Brain influential in weight loss plateau
LOS ANGELES — A brain counter-regulatory mechanism may be at play in weight loss plateaus with GLP-1 receptor agonists.
“Obesity and its comorbidities have been rising rapidly in the United States and other developed countries. At these rates, it is too fast to be due to genetic factors alone,” Olivia Farr, PhD, instructor in medicine at Beth Israel Deaconess Medical Center and Harvard Medical School, said during a presentation at the World Congress on Insulin Resistance, Diabetes and Cardiovascular Disease. There are many external and internal factors “and a lot of the internal factors can be tied into the brain,” she said.
Farr said there are five major networks in the brain that have been associated with obesity and other metabolic disorders: homeostatic (hypothalamus); cognitive control (prefrontal cortex); emotion and memory (amygdala, hippocampus); reward (ventral tegmental area, striatum); and attention (visual and parietal cortices).
Farr’s group has studied the GLP-1 hormone, which is produced by the gut. GLP-1 “acts in any number of organs and, importantly, I would argue in the brain,” she said.
Farr and colleagues confirmed that GLP-1 receptors are found in the human brain and then went on to determine if it is functional. And, the researchers did confirm that GLP-1 alters the brain when shown highly desirable food cues by functional MRI task and when showing study participants randomly displayed images of highly desirable foods, low desirable foods and non-foods.
Farr’s subsequent research evaluated the 3 mg dose of liraglutide (Saxenda, Novo Nordisk) in patients with and without diabetes.
“What we saw in the first analysis was that there was no change in brain activation, but at 5 weeks patients are losing weight significantly, and once we controlled for weight we actually see an increase in reward-related orbital frontal cortex activation to highly palatable food,” Farr said.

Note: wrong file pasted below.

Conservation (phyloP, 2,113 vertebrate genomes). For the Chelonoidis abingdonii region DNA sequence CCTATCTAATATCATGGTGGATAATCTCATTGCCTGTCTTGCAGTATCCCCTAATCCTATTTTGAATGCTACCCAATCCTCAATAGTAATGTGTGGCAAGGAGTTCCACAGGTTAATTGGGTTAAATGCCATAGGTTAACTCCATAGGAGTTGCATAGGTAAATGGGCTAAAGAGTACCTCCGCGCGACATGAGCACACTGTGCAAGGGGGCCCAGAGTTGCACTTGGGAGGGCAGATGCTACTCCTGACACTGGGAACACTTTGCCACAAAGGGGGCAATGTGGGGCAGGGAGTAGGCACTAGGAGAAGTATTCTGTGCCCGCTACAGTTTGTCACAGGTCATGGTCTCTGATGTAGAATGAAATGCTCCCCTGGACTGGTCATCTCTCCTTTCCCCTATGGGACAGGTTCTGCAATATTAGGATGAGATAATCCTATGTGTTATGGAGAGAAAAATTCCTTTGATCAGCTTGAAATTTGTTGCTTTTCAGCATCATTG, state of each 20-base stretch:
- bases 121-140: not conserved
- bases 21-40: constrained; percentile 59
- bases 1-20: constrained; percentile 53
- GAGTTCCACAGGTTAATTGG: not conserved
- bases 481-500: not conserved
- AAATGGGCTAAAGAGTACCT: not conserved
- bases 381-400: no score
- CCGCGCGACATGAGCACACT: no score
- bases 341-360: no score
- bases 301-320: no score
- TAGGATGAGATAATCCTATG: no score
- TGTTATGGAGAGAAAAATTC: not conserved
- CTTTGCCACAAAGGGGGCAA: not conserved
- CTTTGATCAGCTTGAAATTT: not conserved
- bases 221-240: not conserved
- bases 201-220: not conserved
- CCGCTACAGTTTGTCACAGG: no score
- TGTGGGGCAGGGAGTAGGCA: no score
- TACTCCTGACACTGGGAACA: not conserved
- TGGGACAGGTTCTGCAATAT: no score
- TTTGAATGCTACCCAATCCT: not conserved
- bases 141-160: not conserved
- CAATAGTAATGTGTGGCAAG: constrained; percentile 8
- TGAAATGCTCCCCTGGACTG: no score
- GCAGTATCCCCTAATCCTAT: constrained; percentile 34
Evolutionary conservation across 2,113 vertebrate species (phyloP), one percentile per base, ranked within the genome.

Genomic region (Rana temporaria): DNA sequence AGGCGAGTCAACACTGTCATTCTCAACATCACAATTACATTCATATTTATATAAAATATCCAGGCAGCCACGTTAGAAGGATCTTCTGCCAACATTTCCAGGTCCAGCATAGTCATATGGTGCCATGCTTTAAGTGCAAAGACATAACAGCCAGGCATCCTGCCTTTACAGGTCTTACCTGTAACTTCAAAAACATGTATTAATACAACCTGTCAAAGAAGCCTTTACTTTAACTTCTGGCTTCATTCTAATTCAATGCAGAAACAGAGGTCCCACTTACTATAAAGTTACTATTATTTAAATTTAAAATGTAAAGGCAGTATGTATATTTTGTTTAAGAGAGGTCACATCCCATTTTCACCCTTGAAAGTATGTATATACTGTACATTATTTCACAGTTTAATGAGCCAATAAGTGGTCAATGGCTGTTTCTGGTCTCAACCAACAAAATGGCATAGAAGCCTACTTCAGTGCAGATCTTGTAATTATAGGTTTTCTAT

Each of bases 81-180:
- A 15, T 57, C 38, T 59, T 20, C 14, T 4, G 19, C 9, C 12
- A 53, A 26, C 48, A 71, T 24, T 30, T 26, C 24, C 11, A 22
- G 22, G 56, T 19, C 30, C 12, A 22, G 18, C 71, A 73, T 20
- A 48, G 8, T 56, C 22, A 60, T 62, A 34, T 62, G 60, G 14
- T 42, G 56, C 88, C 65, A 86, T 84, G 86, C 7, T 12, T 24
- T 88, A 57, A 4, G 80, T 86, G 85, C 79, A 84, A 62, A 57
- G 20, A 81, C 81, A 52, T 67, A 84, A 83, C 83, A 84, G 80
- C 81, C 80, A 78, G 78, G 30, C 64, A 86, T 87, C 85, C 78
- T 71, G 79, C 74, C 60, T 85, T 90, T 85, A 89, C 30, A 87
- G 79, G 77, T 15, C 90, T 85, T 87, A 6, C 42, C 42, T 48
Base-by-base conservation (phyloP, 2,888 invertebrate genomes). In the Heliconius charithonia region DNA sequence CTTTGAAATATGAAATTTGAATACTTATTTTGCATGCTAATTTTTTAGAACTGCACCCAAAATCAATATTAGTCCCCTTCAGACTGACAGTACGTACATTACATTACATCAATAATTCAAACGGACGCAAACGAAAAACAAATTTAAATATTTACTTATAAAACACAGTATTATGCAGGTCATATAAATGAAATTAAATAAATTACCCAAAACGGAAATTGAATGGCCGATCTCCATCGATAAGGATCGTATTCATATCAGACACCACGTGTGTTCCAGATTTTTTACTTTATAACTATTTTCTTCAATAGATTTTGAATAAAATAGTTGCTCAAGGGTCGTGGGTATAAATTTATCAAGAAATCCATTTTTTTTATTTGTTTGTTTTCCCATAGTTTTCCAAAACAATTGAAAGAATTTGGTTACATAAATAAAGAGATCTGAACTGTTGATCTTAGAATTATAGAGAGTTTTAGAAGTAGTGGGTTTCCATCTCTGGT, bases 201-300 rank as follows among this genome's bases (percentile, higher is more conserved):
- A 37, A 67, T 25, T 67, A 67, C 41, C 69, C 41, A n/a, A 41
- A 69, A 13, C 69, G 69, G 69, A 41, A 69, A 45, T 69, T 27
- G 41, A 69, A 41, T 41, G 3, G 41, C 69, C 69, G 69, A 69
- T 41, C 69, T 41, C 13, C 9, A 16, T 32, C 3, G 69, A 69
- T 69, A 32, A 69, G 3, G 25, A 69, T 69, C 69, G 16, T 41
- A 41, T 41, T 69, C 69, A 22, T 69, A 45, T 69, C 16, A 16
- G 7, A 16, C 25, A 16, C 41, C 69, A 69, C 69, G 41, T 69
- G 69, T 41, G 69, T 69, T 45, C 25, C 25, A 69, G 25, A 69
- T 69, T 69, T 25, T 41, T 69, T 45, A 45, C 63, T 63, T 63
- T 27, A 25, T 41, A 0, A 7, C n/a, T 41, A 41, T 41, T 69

This finding leads Farr to believe that this is a counter-regulatory measure “that later leads to the plateau in weight loss as seen with liraglutide a little later in time,” she said. “This could be an early identifier of the change that leads to patients not continuously losing weight.”
Further research is needed to define how changes happen with time that would lead to an understanding of weight loss plateauing, she said.
“We believe that the brain is a driver behind the epidemic of obesity,” Farr said, noting that the brain and how it interacts with molecules and pharmaceuticals must be studied.
Farr is the first awardee of the Young Investigator Award jointly given by the Journal of Metabolism and the World Congress on Insulin Resistance, Diabetes and Cardiovascular Disease. To be considered, an individual must submit a paper to the journal Metabolism, ask to be considered and have one’s mentor submit a letter. The awarded is chosen by blind voting, according to Christos S. Mantzoros, MD, DSc, PhD, Editor in Chief of Metabolism.
Farr OM. Brain and Metabolism: The Next Frontier. Presented at: World Congress on Insulin Resistance, Diabetes and Cardiovascular Disease; December 4-7, 2019; Los Angeles.
Disclosure: Some of Farr’s studies were funded by Novo Nordisk.